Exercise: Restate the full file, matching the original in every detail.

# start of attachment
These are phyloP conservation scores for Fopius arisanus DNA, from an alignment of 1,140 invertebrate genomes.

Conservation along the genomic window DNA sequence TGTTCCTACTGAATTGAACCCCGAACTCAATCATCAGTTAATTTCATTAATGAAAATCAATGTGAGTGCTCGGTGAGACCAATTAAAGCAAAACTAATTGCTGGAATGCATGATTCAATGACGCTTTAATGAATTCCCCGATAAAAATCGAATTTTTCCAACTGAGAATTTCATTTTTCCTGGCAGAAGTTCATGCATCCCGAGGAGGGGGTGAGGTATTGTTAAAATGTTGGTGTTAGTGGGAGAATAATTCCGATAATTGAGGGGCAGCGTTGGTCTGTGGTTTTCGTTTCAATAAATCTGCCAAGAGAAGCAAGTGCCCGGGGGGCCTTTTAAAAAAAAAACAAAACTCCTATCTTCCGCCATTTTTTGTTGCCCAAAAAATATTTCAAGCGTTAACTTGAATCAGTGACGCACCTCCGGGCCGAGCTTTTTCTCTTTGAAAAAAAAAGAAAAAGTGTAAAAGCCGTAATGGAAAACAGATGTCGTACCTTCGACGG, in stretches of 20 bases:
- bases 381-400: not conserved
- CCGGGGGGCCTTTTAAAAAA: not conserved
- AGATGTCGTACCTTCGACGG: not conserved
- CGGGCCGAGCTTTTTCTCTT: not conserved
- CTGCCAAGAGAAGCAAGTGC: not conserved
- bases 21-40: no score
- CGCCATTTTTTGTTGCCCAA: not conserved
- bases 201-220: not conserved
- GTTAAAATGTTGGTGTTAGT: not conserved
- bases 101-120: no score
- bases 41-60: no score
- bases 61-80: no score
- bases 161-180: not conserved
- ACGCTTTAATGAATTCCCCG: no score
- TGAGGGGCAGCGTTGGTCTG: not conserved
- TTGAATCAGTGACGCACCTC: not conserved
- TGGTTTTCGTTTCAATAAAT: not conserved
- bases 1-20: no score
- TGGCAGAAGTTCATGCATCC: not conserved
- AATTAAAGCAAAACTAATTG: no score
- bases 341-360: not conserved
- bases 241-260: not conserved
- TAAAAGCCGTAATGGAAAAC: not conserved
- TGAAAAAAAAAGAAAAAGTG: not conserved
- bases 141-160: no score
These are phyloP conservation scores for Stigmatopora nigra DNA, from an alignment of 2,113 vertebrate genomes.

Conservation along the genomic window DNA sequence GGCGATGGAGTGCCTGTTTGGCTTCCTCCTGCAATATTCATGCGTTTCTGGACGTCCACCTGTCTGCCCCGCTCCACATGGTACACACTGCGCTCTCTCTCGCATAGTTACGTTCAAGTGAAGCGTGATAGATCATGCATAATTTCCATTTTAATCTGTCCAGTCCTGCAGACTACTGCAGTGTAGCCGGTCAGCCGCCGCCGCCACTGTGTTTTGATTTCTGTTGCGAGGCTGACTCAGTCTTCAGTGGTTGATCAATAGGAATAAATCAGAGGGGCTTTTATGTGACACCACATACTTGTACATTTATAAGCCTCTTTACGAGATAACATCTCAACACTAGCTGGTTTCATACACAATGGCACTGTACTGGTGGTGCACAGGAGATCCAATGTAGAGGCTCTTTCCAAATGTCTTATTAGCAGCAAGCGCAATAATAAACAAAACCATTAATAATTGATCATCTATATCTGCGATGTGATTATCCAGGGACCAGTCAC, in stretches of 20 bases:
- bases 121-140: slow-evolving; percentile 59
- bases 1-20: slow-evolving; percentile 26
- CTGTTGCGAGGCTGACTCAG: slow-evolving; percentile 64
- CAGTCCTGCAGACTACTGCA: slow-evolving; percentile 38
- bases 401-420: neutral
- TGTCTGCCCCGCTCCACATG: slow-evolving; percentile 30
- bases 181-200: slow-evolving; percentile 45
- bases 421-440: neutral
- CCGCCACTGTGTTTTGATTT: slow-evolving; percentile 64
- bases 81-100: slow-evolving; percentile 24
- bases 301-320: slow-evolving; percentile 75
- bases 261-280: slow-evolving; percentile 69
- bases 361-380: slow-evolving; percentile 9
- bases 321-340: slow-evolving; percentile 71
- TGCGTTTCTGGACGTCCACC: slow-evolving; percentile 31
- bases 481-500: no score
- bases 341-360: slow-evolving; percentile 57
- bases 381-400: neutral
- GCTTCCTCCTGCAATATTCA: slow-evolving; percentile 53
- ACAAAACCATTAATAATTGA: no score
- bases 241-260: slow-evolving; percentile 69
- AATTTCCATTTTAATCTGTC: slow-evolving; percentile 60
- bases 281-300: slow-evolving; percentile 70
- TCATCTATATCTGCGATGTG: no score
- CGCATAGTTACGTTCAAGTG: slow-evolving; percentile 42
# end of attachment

These are phyloP conservation scores for Fopius arisanus DNA, from an alignment of 1,140 invertebrate genomes.

Conservation along the genomic window DNA sequence TGTTCCTACTGAATTGAACCCCGAACTCAATCATCAGTTAATTTCATTAATGAAAATCAATGTGAGTGCTCGGTGAGACCAATTAAAGCAAAACTAATTGCTGGAATGCATGATTCAATGACGCTTTAATGAATTCCCCGATAAAAATCGAATTTTTCCAACTGAGAATTTCATTTTTCCTGGCAGAAGTTCATGCATCCCGAGGAGGGGGTGAGGTATTGTTAAAATGTTGGTGTTAGTGGGAGAATAATTCCGATAATTGAGGGGCAGCGTTGGTCTGTGGTTTTCGTTTCAATAAATCTGCCAAGAGAAGCAAGTGCCCGGGGGGCCTTTTAAAAAAAAAACAAAACTCCTATCTTCCGCCATTTTTTGTTGCCCAAAAAATATTTCAAGCGTTAACTTGAATCAGTGACGCACCTCCGGGCCGAGCTTTTTCTCTTTGAAAAAAAAAGAAAAAGTGTAAAAGCCGTAATGGAAAACAGATGTCGTACCTTCGACGG, in stretches of 20 bases:
- bases 381-400: not conserved
- CCGGGGGGCCTTTTAAAAAA: not conserved
- AGATGTCGTACCTTCGACGG: not conserved
- CGGGCCGAGCTTTTTCTCTT: not conserved
- CTGCCAAGAGAAGCAAGTGC: not conserved
- bases 21-40: no score
- CGCCATTTTTTGTTGCCCAA: not conserved
- bases 201-220: not conserved
- GTTAAAATGTTGGTGTTAGT: not conserved
- bases 101-120: no score
- bases 41-60: no score
- bases 61-80: no score
- bases 161-180: not conserved
- ACGCTTTAATGAATTCCCCG: no score
- TGAGGGGCAGCGTTGGTCTG: not conserved
- TTGAATCAGTGACGCACCTC: not conserved
- TGGTTTTCGTTTCAATAAAT: not conserved
- bases 1-20: no score
- TGGCAGAAGTTCATGCATCC: not conserved
- AATTAAAGCAAAACTAATTG: no score
- bases 341-360: not conserved
- bases 241-260: not conserved
- TAAAAGCCGTAATGGAAAAC: not conserved
- TGAAAAAAAAAGAAAAAGTG: not conserved
- bases 141-160: no score
These are phyloP conservation scores for Stigmatopora nigra DNA, from an alignment of 2,113 vertebrate genomes.

Conservation along the genomic window DNA sequence GGCGATGGAGTGCCTGTTTGGCTTCCTCCTGCAATATTCATGCGTTTCTGGACGTCCACCTGTCTGCCCCGCTCCACATGGTACACACTGCGCTCTCTCTCGCATAGTTACGTTCAAGTGAAGCGTGATAGATCATGCATAATTTCCATTTTAATCTGTCCAGTCCTGCAGACTACTGCAGTGTAGCCGGTCAGCCGCCGCCGCCACTGTGTTTTGATTTCTGTTGCGAGGCTGACTCAGTCTTCAGTGGTTGATCAATAGGAATAAATCAGAGGGGCTTTTATGTGACACCACATACTTGTACATTTATAAGCCTCTTTACGAGATAACATCTCAACACTAGCTGGTTTCATACACAATGGCACTGTACTGGTGGTGCACAGGAGATCCAATGTAGAGGCTCTTTCCAAATGTCTTATTAGCAGCAAGCGCAATAATAAACAAAACCATTAATAATTGATCATCTATATCTGCGATGTGATTATCCAGGGACCAGTCAC, in stretches of 20 bases:
- bases 121-140: slow-evolving; percentile 59
- bases 1-20: slow-evolving; percentile 26
- CTGTTGCGAGGCTGACTCAG: slow-evolving; percentile 64
- CAGTCCTGCAGACTACTGCA: slow-evolving; percentile 38
- bases 401-420: neutral
- TGTCTGCCCCGCTCCACATG: slow-evolving; percentile 30
- bases 181-200: slow-evolving; percentile 45
- bases 421-440: neutral
- CCGCCACTGTGTTTTGATTT: slow-evolving; percentile 64
- bases 81-100: slow-evolving; percentile 24
- bases 301-320: slow-evolving; percentile 75
- bases 261-280: slow-evolving; percentile 69
- bases 361-380: slow-evolving; percentile 9
- bases 321-340: slow-evolving; percentile 71
- TGCGTTTCTGGACGTCCACC: slow-evolving; percentile 31
- bases 481-500: no score
- bases 341-360: slow-evolving; percentile 57
- bases 381-400: neutral
- GCTTCCTCCTGCAATATTCA: slow-evolving; percentile 53
- ACAAAACCATTAATAATTGA: no score
- bases 241-260: slow-evolving; percentile 69
- AATTTCCATTTTAATCTGTC: slow-evolving; percentile 60
- bases 281-300: slow-evolving; percentile 70
- TCATCTATATCTGCGATGTG: no score
- CGCATAGTTACGTTCAAGTG: slow-evolving; percentile 42